Tax Reform and Health Care. Health economists of almost all political stripes, from conservatives to some current Administration officials, have for decades criticized the tax treatment of employer-based health insurance (ESI) – in particular the “tax exclusion” that allows employee compensation earmarked by their employers for health insurance to be free of tax for the employees. The exclusion is highly regressive, giving most help to the highly paid. Its heavy cost in terms of foregone taxes also makes it tougher from a budget perspective to provide adequate tax credits to those who really need help to afford coverage. Moreover by hiding the true cost of coverage and many health services for employees it has boosted less necessary spending. These characteristics of the tax treatment bother both liberal and conservative health experts.

Proponents of the ACA did not confront this perverse tax treatment in the legislation, and opted instead for the clumsy “Cadillac Tax” on higher-cost plans, due to be imposed in 2018. Meanwhile the ACA, in trying to construct income-based subsidies for exchange plans while leaving the regressive tax treatment of ESI in place, imposed unpopular penalties on those employers who seek to move workers into the subsidized exchanges. Most recently, there is the growing worry that the law’s complex tax credits and subsidies will mean nasty surprises for millions of families at tax time.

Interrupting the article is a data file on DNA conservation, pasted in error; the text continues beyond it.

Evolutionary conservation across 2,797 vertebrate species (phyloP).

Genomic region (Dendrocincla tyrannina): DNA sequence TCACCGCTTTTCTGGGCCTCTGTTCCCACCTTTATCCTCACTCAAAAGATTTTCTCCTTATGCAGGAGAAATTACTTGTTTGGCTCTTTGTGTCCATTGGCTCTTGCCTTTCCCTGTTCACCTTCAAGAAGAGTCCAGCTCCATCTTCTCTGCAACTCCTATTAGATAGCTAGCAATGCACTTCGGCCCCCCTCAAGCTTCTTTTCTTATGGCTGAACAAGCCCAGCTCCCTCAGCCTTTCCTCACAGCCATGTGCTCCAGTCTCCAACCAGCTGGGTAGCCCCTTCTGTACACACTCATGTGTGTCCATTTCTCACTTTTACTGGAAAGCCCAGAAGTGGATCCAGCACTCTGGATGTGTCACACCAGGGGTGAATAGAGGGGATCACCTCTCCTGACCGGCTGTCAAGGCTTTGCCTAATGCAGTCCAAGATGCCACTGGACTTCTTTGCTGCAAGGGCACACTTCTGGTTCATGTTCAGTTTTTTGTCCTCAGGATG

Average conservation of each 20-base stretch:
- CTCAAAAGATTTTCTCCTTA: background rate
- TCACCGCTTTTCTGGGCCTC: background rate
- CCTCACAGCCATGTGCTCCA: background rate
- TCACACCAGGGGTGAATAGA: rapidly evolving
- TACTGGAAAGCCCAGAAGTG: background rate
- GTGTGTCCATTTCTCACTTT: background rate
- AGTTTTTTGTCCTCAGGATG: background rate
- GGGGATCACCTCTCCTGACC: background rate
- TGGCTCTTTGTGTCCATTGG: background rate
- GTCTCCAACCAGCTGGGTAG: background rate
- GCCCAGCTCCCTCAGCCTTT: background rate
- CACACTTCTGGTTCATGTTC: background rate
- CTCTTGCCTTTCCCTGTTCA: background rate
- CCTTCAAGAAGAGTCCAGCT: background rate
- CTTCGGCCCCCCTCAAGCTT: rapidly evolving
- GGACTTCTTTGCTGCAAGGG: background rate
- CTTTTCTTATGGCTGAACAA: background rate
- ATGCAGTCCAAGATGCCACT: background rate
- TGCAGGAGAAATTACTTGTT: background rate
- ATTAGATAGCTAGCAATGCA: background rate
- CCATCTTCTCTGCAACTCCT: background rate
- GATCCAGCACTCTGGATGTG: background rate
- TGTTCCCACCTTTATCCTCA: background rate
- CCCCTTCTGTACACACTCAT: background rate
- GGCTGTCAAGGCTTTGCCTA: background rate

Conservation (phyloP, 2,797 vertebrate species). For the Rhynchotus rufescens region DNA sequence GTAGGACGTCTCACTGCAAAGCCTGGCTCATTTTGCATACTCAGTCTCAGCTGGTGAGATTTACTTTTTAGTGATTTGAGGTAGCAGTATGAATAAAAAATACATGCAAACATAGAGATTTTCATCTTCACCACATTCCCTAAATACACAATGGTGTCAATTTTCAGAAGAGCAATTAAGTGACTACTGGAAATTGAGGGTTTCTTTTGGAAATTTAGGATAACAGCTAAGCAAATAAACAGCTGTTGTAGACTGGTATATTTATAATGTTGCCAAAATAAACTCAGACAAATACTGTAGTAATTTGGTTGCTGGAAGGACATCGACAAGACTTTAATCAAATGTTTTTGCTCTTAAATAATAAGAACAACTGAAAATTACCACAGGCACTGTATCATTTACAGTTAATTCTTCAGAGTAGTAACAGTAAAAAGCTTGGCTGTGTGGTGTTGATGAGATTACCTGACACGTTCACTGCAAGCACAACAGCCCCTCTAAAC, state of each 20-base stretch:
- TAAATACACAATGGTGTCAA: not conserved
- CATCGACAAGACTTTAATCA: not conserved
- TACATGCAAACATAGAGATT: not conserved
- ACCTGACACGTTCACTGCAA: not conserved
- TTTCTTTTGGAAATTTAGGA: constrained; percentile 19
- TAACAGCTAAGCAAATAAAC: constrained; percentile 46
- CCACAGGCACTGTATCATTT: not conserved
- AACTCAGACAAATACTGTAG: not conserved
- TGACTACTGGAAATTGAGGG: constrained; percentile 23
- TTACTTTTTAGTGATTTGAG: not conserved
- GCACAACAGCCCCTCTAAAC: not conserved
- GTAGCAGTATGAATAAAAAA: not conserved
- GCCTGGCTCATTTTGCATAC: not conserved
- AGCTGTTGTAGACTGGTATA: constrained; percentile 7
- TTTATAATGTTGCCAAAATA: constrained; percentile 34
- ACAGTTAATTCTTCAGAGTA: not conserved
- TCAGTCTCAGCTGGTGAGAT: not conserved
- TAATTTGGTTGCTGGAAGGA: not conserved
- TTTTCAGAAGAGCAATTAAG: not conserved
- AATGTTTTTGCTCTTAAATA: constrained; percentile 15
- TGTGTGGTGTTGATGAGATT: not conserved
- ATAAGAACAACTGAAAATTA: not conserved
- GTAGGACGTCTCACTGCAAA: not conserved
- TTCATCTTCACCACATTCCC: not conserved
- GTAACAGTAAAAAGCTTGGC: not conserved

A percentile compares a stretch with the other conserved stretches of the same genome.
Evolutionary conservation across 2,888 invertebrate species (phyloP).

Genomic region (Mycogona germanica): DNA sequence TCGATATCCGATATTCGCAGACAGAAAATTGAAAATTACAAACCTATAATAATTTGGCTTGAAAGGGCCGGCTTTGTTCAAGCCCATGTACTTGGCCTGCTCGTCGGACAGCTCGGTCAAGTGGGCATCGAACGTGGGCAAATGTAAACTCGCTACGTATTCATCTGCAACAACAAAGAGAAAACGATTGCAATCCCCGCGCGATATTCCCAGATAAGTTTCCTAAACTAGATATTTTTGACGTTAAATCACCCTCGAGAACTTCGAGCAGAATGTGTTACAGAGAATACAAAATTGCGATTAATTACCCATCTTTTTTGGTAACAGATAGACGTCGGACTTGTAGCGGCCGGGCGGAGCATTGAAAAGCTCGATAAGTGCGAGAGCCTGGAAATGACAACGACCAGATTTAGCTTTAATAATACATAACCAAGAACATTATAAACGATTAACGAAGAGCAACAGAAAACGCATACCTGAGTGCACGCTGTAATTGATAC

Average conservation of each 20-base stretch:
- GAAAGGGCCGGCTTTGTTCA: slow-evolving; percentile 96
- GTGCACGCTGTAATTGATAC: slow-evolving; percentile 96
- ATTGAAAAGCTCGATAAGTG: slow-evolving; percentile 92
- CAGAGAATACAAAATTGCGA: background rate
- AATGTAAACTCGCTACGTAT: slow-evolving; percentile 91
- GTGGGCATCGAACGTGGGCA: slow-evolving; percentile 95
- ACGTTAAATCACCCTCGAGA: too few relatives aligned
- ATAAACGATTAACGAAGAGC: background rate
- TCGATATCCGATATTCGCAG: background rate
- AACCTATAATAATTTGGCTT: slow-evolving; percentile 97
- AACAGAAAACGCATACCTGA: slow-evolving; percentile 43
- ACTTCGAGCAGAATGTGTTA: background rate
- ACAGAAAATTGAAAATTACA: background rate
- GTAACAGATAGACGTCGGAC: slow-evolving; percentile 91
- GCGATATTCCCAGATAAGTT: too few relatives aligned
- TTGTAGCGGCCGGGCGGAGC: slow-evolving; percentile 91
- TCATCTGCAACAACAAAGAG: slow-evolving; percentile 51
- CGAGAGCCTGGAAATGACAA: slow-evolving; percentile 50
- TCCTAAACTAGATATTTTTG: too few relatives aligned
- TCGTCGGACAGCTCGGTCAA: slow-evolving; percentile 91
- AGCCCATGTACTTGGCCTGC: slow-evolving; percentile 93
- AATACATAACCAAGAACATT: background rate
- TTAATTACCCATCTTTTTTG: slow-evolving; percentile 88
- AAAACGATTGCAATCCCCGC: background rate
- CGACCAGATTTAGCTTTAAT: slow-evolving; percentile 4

But there may be an opportunity to address this while changing the nature of the ACA. There is rekindled interest within Congress in fundamental tax reform. So there is an opening to push for a structural tax reform of employer-sponsored insurance – one that would help achieve the goals of both ACA critics and supporters through a complete overhaul of the tax treatment of health care. Such a reform would transform the role of employers in the health system and boost consumer control of health insurance.

Unlike measures increasingly advocated by Republicans, these three elements are not “fixes” to the ACA, even though they address concerns about the ACA. They could attract the support of many anxious proponents of the law. But each would instead make a qualitative change to the future evolution of the ACA, and begin to take the law down a path towards the workable reformed health system favored by advocates of federalism and consumer-based health care.